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Trinidad and Tobago’s COVID-19 travel exemption process is demoralising its citizens abroad

By Rachel-Ann Charles

In an effort to deal with the COVID-19 epidemic, Trinidad and Tobago closed its borders to everyone but its nationals at midnight on March 17, 2020. By March 23, citizens abroad were also being barred from re-entering the country. An exemption application system, which now pertains to both arrivals and departures, was subsequently put in place but it is a process deemed a failure by many nationals stuck abroad, many of whom have unsuccessfully applied to come home—especially since those who applied under the initial process are now being asked to reapply under an updated system.

As they continue to wait, some have been forced to beg for or borrow money, rely on the kindness of friends or set up crowdfunding pages in order to survive. I interviewed several Trinbagonians who have found themselves at the mercy of the exemption process, in order to better understand their experiences and assess the challenges with the system.

One student enrolled at university in the UK, who prefers to remain anonymous, described her plight as being “stranded for over 300 days.” She had applied for a travel exemption to return home in May 2020 and finally entered the country in January 2021. “This is not a case of me being a ‘Trickidadian’ or making a false claim,” she says. “It was traumatic being the only person left in dorms. My classmates had all returned to their various cities during the national lockdown.”

Fortunately, she was able to access mental health and wellbeing tools through her university but maintains that the experience of being ignored because of the travel exemption process made her feel reduced.

Prior to the pandemic, her parents would pay her tuition while she worked to make ends meet. However, Trinidad and Tobago’s initial lockdown brought financial hardship to her family and she herself grappled with job loss in the UK. Forced to stay at a friend’s place, she contacted various Trinidad and Tobago High Commission offices until she eventually received humanitarian support from the government, which allowed her to pay the outstanding balance on her rent.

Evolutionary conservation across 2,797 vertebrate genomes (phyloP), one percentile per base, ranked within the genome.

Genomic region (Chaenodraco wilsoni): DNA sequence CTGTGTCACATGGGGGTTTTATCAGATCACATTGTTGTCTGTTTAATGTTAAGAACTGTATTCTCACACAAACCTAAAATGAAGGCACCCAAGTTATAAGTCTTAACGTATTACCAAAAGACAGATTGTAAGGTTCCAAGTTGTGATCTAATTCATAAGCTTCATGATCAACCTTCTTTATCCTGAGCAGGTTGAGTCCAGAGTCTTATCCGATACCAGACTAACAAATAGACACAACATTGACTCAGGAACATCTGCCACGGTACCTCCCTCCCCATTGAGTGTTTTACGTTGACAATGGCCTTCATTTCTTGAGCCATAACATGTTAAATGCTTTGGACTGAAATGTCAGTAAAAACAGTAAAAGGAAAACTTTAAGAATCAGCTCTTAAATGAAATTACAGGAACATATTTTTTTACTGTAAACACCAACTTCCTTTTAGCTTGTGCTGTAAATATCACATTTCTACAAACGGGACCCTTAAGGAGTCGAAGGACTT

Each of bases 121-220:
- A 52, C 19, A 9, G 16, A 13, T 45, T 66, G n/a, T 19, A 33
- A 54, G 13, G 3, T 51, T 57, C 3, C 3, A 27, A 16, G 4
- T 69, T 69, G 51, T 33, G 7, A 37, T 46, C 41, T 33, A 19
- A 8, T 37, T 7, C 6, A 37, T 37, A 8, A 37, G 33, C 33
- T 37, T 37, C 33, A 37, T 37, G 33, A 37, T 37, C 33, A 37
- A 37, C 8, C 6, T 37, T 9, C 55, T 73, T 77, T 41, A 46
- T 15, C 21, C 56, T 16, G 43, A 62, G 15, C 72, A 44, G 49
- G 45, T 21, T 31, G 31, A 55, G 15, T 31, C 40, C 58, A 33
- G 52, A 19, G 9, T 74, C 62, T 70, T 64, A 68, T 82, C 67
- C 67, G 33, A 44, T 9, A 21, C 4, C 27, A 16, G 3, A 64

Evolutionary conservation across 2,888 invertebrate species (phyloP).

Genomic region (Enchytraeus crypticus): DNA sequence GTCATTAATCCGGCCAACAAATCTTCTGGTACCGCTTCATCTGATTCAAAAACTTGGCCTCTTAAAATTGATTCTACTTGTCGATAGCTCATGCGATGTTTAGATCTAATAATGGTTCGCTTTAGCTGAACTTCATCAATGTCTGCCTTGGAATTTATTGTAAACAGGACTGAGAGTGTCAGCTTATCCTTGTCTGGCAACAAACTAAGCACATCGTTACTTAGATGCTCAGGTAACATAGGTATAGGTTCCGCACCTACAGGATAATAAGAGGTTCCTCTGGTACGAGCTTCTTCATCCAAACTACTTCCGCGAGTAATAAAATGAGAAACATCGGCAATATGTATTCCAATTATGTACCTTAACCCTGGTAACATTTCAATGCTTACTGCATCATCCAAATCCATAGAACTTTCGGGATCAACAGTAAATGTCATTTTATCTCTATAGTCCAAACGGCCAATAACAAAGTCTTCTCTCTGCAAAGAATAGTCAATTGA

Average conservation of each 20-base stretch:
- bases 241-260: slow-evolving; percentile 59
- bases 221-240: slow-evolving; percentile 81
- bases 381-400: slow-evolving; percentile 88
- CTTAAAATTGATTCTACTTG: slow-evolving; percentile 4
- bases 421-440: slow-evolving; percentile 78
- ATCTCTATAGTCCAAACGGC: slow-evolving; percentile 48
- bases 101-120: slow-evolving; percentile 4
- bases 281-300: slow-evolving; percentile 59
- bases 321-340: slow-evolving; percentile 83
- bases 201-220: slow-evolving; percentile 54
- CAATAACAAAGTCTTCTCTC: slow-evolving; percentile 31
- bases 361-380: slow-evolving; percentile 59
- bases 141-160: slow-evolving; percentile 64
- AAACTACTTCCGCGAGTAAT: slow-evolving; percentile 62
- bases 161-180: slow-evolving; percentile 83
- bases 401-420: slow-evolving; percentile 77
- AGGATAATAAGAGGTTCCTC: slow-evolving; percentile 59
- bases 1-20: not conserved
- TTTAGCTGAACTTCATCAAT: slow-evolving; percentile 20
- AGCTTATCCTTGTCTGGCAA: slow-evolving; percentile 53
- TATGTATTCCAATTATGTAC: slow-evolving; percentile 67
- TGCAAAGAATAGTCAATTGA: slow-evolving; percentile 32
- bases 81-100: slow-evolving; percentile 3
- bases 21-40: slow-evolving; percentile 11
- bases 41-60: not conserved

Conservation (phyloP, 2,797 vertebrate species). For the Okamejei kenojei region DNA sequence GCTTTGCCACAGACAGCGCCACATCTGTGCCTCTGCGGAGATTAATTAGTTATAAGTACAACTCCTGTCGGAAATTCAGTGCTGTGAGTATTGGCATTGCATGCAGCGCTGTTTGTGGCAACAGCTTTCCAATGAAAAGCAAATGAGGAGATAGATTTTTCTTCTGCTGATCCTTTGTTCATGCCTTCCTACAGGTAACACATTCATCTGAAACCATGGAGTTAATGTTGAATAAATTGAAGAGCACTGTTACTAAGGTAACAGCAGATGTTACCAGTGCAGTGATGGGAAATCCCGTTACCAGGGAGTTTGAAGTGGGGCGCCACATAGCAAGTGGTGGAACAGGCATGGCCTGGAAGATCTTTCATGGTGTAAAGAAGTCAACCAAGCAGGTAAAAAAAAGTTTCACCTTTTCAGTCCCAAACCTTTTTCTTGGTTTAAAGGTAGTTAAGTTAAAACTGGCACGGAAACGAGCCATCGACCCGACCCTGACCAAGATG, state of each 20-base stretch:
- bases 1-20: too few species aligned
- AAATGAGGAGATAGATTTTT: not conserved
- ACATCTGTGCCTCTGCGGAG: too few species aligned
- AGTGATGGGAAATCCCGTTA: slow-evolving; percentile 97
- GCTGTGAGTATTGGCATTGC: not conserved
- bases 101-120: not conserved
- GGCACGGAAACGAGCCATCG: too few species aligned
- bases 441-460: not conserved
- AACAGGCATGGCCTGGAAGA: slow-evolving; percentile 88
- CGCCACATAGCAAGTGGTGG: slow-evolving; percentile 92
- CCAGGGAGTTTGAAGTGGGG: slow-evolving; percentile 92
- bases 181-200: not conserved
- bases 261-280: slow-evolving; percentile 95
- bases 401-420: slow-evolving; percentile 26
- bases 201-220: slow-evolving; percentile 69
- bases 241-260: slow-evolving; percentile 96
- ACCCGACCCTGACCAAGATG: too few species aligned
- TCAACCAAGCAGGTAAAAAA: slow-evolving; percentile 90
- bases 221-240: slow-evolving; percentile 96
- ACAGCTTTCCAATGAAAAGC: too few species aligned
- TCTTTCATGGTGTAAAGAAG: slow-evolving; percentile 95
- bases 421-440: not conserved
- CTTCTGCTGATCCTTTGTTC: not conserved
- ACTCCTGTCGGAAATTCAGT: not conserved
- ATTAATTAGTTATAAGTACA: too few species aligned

Despite minister of national security Stuart Young’s claim that the majority of nationals have been repatriated, there are still citizens—many of them students—waiting to be approved.

Support via WhatsApp groups

“I wrote to the minister of national security as well as to the heads of missions in London and New York repeatedly, begging and pleading to return to Trinidad and Tobago, before finally receiving an acknowledgement from the ministry of national security that appeared to be generic.” These are the types of testimonials being shared in WhatsApp groups that stranded Trinidad and Tobago nationals have established to communicate with one another.

While there is frustration, there is also a lot of gratitude being shared as members offer one another solace, practical support and a sense of community. The groups also serve as a channel through which to exchange pertinent information.

Citizens of Trinidad and Tobago have a constitutionally enshrined right to freedom of movement and residence. Many who have not been able to see their homeland since the start of the pandemic say they feel marginalised and dehumanised by the process; some find the tone tantamount to bullying, leaving them asking whether the system favours those with means, leaving those with shallower pockets with ever-mounting debt.

Just being told to wait

Inconsistencies in communication do not help: at first citizens were told that exemption requests were being dealt with on a first-come-first-served basis; this later changed to a case-by-case basis, which felt grossly unfair to those who have been trying to return home for over 10 months.